Two-thirds of backbench councillors feel they can’t influence decisions

County Hall in Chichester
County Hall in Chichester

Only one-third of councillors who sit on select committees believe they have enough influence on decisions made by West Sussex County Council.

The point of select committees is to review council policy and scrutinise decisions made by cabinet members and hold them to account.

An annual survey of members who serve on the committees was presented to members of the performance and finance select committee, in Chichester.

It found that only 34 per cent felt they were able to ‘influence decisions appropriately’, while less than half – 49 per cent – felt they had an input into policy development.

Only 27 per cent felt scrutiny input into the budget had been ‘effective’.

Michael Jones (Lab, Southgate & Gossops Green) said the figures ‘spoke volumes’ given most of the councillors were members of the controlling Conservative party.

The whole issue of scrutiny came in for criticism from Ofsted recently, described as not ‘sufficiently rigorous’ in a report which labelled children’s services in the county inadequate.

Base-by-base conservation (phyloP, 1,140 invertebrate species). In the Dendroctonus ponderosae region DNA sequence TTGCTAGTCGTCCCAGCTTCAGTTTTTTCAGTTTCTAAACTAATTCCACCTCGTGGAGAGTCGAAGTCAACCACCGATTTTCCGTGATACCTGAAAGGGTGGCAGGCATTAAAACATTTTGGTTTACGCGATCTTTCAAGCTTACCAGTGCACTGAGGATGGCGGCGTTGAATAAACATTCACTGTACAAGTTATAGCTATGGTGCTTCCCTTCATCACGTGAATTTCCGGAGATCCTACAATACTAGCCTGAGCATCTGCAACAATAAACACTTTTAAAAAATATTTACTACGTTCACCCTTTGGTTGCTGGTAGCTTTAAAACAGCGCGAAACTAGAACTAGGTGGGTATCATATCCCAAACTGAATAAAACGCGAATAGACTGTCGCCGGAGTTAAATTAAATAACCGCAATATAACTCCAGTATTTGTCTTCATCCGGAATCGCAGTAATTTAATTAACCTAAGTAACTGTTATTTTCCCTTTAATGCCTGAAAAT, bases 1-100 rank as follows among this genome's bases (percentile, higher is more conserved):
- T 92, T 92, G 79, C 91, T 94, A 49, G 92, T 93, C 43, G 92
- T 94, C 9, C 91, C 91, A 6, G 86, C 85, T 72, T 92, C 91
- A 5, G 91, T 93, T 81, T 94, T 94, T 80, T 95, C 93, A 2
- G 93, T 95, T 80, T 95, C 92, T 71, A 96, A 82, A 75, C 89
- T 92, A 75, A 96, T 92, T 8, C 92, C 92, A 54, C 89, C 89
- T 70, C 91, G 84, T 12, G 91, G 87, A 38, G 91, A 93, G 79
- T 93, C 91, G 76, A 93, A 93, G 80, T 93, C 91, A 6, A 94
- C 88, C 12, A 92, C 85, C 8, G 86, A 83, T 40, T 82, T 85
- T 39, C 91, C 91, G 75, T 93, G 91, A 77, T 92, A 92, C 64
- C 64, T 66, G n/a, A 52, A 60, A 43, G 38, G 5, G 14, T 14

At the meeting, suggestions were made about how to improve things. One involved the roles of chair and vice-chair.

At the moment, only members of the controlling party are chosen for the posts, but it was suggested that one or the other should be taken up by a member of a minority party.

Such a decision was made on Wednesday (May 22) at Arun District Council, whose leader Dr James Walsh said it was ‘the best way to do scrutiny’.

Mr Jones said he would be tabling a Notice of Motion at next month’s meeting of the full council calling on the county to do the same in the name of ‘more robust and independent minded’ scrutiny.

With the government having recently published statutory guidance for scrutiny at councils, the suggestion was included in the committee’s recommendation to full council, which also called for a review of the process to be undertaken.